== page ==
Friday, July 30, 2010

"Ye Shall Be As Gods": Sin and the Re-Enthronement of God

Genesis 3. In the beginning...

1 Now the serpent was more crafty than any of the wild animals the LORD God had made. He said to the woman, "Did God really say, 'You must not eat from any tree in the garden'?"
 2 The woman said to the serpent, "We may eat fruit from the trees in the garden, 3 but God did say, 'You must not eat fruit from the tree that is in the middle of the garden, and you must not touch it, or you will die.' "

 4 "You will not surely die," the serpent said to the woman. 5 "For God knows that when you eat of it your eyes will be opened, and you will be like God, knowing good and evil."

 6 When the woman saw that the fruit of the tree was good for food and pleasing to the eye, and also desirable for gaining wisdom, she took some and ate it. She also gave some to her husband, who was with her, and he ate it. 7 Then the eyes of both of them were opened, and they realized they were naked; so they sewed fig leaves together and made coverings for themselves.

Now fast-forward to I John, writing just after the central event in history.


15 Do not love the world or the things in the world. If anyone loves the world, the love of the Father is not in him. 16 For all that is in the world—the lust of the flesh, the lust of the eyes, and the pride of life—is not of the Father but is of the world. 17 And the world is passing away, and the lust of it; but he who does the will of God abides forever.

There is a striking similarity between the passage in Genesis and the one in I John. The Bible -- including Genesis -- is true and relevant to our lives today. It is relevant as long as human beings are sinners who fall short of the glory of God, in whose image they were once created.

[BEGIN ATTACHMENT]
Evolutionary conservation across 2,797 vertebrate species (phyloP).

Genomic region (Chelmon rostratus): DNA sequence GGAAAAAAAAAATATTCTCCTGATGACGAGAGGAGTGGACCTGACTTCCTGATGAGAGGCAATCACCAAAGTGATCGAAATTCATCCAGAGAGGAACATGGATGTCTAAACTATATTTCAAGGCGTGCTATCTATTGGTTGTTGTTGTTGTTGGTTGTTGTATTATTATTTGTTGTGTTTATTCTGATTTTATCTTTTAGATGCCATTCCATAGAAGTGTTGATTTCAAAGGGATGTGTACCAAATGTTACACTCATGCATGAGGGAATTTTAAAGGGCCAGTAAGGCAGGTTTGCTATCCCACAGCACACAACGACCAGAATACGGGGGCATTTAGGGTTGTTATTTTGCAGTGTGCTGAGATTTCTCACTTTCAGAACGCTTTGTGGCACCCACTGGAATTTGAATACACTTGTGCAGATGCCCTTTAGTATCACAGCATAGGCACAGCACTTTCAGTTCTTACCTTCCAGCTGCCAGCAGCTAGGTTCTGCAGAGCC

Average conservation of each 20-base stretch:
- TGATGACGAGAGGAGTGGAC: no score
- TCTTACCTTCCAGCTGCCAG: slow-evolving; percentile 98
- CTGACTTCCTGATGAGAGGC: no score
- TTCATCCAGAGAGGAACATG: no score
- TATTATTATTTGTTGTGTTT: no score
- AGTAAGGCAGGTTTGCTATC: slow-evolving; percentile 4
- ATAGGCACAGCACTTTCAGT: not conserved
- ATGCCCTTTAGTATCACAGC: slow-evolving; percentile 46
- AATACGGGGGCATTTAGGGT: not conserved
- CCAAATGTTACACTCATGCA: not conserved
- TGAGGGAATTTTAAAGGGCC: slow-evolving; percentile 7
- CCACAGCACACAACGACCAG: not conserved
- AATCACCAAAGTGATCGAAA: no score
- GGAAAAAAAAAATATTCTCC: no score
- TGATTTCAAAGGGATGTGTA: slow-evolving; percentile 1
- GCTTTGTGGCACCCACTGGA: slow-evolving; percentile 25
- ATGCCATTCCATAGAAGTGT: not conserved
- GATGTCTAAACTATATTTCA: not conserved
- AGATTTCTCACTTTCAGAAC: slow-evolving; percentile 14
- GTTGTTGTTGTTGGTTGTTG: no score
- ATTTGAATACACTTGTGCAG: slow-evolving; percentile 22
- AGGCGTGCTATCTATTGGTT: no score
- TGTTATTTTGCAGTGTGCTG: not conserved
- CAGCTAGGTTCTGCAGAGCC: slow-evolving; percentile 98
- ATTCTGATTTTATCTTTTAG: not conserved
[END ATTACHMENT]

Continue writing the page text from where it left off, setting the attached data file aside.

The fundamental sin humans commit is to dethrone God from his rightful place in our lives. All sin emanates from God dethroned and self enthroned. The sin of idolatry is therefore central. You don't have to believe in God to be an idolator.

Idolatry encompasses:

* false views of God -- i.e., false religions and false self-conceptions of God (of which Christians themselves are not immune), including the ultimate whopper -- that the I AM "is not". What could be a more effective deception than that?!

* God-substitutes - either self, "they shall be lovers of self, rather than lovers of God" -- as in all the anti-Christ figures in the Bible, or

* Coveting things - money, sex, power, objects. (As one minister once remarked, seeing his next-door neighbor washing his car as the minister headed off to church, "he was busy worshipping".

Everyone has a god. It will either be himself, or some external thing he "worships". We are all worshippers. It is just a question of what object we place the highest value on. For many, the most worthy object we find is ourselves.

If sin is the dethronement of God, the remedy, is the re-enthronement of God as God in our lives. This re-enthronement began when Christ came. He lived the God-enthroned life. The merits of this life are  appropriated, and this life itself is begun to be lived out, when we accept Christ and the beneficial merits of his God-enthroned life.